Wood creates golden opportunity: creating power, fertilizer, roads

RALEIGH, NORTH CAROLINA - Sometimes it pays to look back when developing business partnerships. In this case, the time of the Romans works nicely. In those days, bridges and amphitheaters were made of something akin to cement. The exact recipe, though, was lost to time.

The key to the formula, according to a team of students and researchers at North Carolina State University, can be found in wood ash. That has made unlikely partners of the U.S. Forest Service, the state's road builders and a wood-burning electric plant just outside New Bern, N.C.

"Much of what we're working with is considered waste," said Lucian Lucia, an associate professor of wood and paper science at NCSU. "But there is a lot of money to be made here."

The goals that bind these groups took an important step forward this summer when two students joined a project at NCSU. Their task was to find alternate uses for the growth and underbrush that blankets much of the forests in North Carolina coastal counties.

More formally known as Pocosin biomass, the abundant vegetation presents a constant problem for foresters. At its worst, the growth becomes fuel for uncontrolled fires that can ravage huge stands of pine, cypress and cedar. Two of the most significant stands are just south of New Bern.

The Croatan National Forest, covering about 146,000 acres, is managed by the U.S. Forest Service; Hofmann Forest, about 80,000 acres, is managed by NCSU. The two organizations have talked for years about better ways to manage the growth. "A controlled burn isn't very practical," said Glenn Catts, who works as the Hofmann Forest liaison for NCSU.

"The margin for error is just too thin, and then the fire takes off." But the conversations were in a lull until NCSU picked up a $250,000 federal grant a few months ago. The money will be used to modify a machine that can harvest large swaths of undergrowth. If the first attempts go as planned in the fall, the wood will be scooped into large trucks and taken up the road to New Bern.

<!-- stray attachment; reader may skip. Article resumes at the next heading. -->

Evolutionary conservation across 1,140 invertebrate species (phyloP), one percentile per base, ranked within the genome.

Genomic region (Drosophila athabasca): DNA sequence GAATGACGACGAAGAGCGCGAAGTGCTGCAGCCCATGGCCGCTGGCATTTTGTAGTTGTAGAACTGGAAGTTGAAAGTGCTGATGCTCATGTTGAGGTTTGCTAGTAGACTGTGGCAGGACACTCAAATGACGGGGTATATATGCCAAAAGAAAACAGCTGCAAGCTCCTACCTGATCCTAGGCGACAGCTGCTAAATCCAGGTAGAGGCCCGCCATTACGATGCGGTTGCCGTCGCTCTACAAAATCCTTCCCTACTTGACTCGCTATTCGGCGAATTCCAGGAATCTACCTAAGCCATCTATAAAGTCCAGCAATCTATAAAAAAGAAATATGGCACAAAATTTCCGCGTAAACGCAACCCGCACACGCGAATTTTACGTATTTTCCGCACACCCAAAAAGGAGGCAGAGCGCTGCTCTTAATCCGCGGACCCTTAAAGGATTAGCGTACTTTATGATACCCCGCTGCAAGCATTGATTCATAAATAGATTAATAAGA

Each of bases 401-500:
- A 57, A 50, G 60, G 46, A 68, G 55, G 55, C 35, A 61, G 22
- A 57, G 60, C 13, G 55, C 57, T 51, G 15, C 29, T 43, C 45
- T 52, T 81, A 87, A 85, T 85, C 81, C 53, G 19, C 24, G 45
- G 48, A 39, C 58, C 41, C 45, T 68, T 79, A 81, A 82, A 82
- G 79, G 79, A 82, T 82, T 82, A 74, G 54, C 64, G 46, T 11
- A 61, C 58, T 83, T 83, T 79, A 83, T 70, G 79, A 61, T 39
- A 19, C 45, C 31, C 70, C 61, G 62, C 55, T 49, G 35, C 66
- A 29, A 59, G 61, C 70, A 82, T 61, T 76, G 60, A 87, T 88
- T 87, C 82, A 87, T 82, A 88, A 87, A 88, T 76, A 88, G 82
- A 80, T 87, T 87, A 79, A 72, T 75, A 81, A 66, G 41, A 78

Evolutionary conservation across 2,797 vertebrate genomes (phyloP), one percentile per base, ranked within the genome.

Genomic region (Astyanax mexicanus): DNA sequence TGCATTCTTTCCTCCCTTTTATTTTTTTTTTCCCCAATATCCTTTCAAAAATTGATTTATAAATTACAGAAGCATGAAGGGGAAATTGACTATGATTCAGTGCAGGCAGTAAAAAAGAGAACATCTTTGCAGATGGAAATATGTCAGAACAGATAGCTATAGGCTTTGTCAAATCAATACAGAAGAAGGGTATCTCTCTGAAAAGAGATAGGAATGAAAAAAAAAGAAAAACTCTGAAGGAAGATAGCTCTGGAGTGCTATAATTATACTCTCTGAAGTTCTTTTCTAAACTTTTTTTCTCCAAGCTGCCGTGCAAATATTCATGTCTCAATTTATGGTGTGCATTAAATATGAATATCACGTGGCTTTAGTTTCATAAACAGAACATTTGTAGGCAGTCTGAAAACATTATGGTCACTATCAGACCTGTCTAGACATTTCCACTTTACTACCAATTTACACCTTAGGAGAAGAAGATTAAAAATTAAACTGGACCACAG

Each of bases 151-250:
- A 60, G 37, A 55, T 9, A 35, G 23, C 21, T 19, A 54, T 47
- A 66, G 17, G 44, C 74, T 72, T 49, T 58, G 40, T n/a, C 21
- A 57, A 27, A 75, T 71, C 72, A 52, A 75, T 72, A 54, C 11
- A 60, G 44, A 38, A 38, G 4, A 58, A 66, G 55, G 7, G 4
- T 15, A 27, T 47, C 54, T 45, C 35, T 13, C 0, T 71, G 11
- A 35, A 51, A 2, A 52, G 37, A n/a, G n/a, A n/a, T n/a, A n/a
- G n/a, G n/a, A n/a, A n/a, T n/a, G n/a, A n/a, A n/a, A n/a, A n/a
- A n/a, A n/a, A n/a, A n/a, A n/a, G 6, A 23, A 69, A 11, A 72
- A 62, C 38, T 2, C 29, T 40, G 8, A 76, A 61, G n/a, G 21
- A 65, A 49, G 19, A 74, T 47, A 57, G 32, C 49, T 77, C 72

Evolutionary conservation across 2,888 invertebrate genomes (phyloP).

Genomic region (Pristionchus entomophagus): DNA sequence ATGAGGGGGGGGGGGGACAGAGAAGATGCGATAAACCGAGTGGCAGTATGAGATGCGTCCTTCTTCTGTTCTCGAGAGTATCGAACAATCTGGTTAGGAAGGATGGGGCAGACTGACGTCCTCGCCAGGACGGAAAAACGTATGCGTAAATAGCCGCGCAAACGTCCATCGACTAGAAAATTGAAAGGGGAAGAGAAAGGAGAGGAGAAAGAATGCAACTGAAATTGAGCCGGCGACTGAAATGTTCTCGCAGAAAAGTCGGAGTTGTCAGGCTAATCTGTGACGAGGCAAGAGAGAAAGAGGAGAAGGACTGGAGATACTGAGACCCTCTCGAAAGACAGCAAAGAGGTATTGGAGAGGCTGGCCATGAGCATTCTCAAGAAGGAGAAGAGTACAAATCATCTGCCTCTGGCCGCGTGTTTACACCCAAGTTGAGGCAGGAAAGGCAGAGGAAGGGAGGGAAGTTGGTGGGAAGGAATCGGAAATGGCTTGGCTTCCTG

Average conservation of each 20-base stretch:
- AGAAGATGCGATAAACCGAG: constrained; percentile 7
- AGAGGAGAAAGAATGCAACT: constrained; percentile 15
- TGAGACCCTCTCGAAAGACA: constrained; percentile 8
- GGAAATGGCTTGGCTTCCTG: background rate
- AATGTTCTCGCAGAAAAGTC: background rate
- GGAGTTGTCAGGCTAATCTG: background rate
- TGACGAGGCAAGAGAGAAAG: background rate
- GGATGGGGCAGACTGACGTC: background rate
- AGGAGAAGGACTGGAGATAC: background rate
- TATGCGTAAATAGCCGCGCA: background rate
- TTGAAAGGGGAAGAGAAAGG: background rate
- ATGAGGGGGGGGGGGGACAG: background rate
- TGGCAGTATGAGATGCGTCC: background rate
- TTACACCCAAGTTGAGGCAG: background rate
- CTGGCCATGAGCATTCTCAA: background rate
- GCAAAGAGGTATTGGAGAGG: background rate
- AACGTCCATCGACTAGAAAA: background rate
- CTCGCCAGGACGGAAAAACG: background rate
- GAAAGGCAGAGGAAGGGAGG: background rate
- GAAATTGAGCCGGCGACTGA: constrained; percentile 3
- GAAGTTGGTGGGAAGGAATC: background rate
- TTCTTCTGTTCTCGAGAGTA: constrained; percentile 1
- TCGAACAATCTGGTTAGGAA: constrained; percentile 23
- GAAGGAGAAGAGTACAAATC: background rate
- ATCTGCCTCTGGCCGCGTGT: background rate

Just west of the city is Craven County Wood Energy, where bulldozers crawl over huge mounds of chipped and shredded wood. The wood fuels boilers that feed steam-driven turbines. The burn isn't free of pollutants, but it's cleaner than burning coal or natural gas, said Ivan Urlaub, executive and policy director for the North Carolina Sustainable Energy Association.

The 50-megawatt facility is modest in size, but Wade Tippett, fuel manager at the plant, said cuttings from the forests would be a significant addition. "But it's not just those forests," Tippett said. "There are just megatons of woody material in this part of the state. It grows back quickly. It's all potentially valuable."

But the value to Javon Carter and Charlie Lawrence III goes well beyond using wood to produce electricity. The seniors were selected for a National Science Foundation summer program at NCSU. Carter attends Winston-Salem State University; Lawrence goes to Fayetteville State.

When they were asked to find other uses for the cuttings, Carter began looking at ways to extract oils such as eucalytptol - a colorless liquid used in pharmaceuticals. The two also cooked up mixes of water and wood ash, called black liquor, that can be mixed with hog waste. The resulting Wonder Poop, as it's dubbed, is an effective fertilizer.

Lucia thinks he could market it today, although he has no immediate plans to do so. The most intriguing payoff for Carter, Lawrence and Lucia is the potential use of ash and concrete. NCSU spends about $15,000 per mile to maintain roads in Hofmann Forest that are constructed largely of fist-sized rock.

Using mostly leftover ash, they could build those same roads at a fraction of the cost. The Romans used volcanic ash in their concrete, which helps explain why engineers at the state Department of Transportation quickly dismissed Lawrence's effort to use the lighter fly ash produced by Craven County Wood. But the gritty "bottom ash" looked promising.

"At least it looked good until we put pressure on it," Lawrence said. "Then it fell apart."

Adding just a small amount of concrete, about 6 percent, to the mix of bottom ash made a big difference. That mixture is probably strong enough to build greenways, bike paths or even parking lots, under the right conditions.


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